The glossy piece promotes premium seating packages for the football stadium expansion and the new downtown basketball arena — facilities that will define the future of the University of Louisville athletic program.
For the naysayers who, in the past, doubted whether either project would become a reality, you had better step up soon if you can afford it. There are less than 500 of the packages available.
A longtime friend happened onto the blog a couple of days ago, apparently surprised that I was giving Steve Kragthorpe the benefit of the doubt for a tumultuous season. Ron Key, a native Louisvillian, is Director of Operations and Administration at the University of South Florida (USF).
“I have noticed in watching U of L this year that they are not playing full throttle,” writes Key, who became a Card fan shortly after he learned to walk. “They are not playing frenetic like last year’s team, just seem to be going at three-quarter’s speed. They are not ready to play when they are on the football field. The frenetic behavior is just not there.”
As much as I hate to admit it, I have to agree with Ron. It became obvious early on this season that the players had lost their swagger, their cockiness, and sense of urgency. Gradual improvement on the defensive side of the ball has been offset by a slow degradation of a once powerful offense.
One can still hope, however, that the Cards have bottomed out and they can begin the return to respectability, starting this week against Pittsburgh.
Don’t look now but basketball is breathing down our necks already. The Cards tip off the season on Monday in a exhibition game against Carleton University at Freedom Hall. Hope nobody is expecting U of L to just roll over the visitors. Carleton is a basketball powerhouse in Canada, having won five straight national championships. Anything less than a romp could ignite another round of Pitino bashings.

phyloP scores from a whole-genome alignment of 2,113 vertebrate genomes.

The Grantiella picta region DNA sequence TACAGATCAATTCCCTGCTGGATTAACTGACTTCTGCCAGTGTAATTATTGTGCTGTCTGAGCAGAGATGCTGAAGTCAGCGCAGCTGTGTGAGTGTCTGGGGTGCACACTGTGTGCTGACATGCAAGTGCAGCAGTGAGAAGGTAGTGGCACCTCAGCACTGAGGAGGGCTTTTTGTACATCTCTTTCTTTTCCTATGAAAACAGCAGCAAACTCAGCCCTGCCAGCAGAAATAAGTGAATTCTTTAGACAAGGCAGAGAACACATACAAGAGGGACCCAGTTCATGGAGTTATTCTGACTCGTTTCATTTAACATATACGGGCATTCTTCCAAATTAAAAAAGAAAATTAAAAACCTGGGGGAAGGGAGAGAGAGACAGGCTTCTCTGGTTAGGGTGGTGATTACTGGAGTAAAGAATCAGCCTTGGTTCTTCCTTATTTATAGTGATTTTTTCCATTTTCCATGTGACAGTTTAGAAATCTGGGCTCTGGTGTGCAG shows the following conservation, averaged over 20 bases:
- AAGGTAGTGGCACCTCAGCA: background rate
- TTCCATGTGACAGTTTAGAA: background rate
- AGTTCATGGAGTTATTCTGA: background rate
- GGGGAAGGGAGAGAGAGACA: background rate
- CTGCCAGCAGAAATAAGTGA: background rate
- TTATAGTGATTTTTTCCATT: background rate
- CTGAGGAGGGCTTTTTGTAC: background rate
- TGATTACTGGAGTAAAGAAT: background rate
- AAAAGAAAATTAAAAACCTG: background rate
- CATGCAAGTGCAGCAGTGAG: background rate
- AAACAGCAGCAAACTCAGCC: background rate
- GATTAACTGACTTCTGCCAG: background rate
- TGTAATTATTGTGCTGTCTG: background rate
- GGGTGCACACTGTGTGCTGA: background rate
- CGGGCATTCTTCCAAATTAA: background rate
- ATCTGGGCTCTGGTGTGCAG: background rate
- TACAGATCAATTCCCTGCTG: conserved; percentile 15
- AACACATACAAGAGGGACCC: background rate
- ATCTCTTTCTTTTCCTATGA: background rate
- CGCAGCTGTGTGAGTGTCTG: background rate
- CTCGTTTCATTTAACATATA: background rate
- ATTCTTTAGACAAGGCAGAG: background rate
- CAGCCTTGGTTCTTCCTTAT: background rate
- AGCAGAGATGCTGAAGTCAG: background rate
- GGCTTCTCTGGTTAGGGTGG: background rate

Slow starts in opening exhibition games in recent years against Georgetown College and Bellarmine University have done just that, setting a negative tone before the season officially got under way.
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Football is tops, basketball a close second in my book. The affinity for all things U of L actually began with basketball, however. I was a 13-year-old during the 1955-56 season, following Louisville games on radio even though I lived in Big Blue territory, only 11 miles from Lexington.
The Cards started off that season winning nine games in a row before losing a heart breaker to Ed Diddle’s Western Kentucky Hilltoppers, a perennial power in those days. I could have used Diddle’s trademark red towel to dry my tears after the loss.. The Cards recovered quickly, however, achieving a 26-3 record, including the National Invitation Tournament trophy, then the most prestigious prize in college basketball.
They defeated Dayton in the NIT championship, their third win over that top 10-ranked team that year. The game was, in fact, one of U of L’s first televised games. I missed the telecast but heard it on the radio. My headache was gone after the game.
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Fellow fan and blogger Tom Heiser, who continues to impress me with his exceptional mastery of the English language (I learn at least one new word almost every time I visit his CJ fan blog) got me pumped up for the upcoming season with this summation:
It shouldn’t come as a surprise if U of L is exerting high pressure on the national barometer. Their midseason transformation from an error-prone youth corps to an unselfish, role-oriented upstart didn’t go unnoticed — from their tourney ranking to early pre-season rankings in the top 10.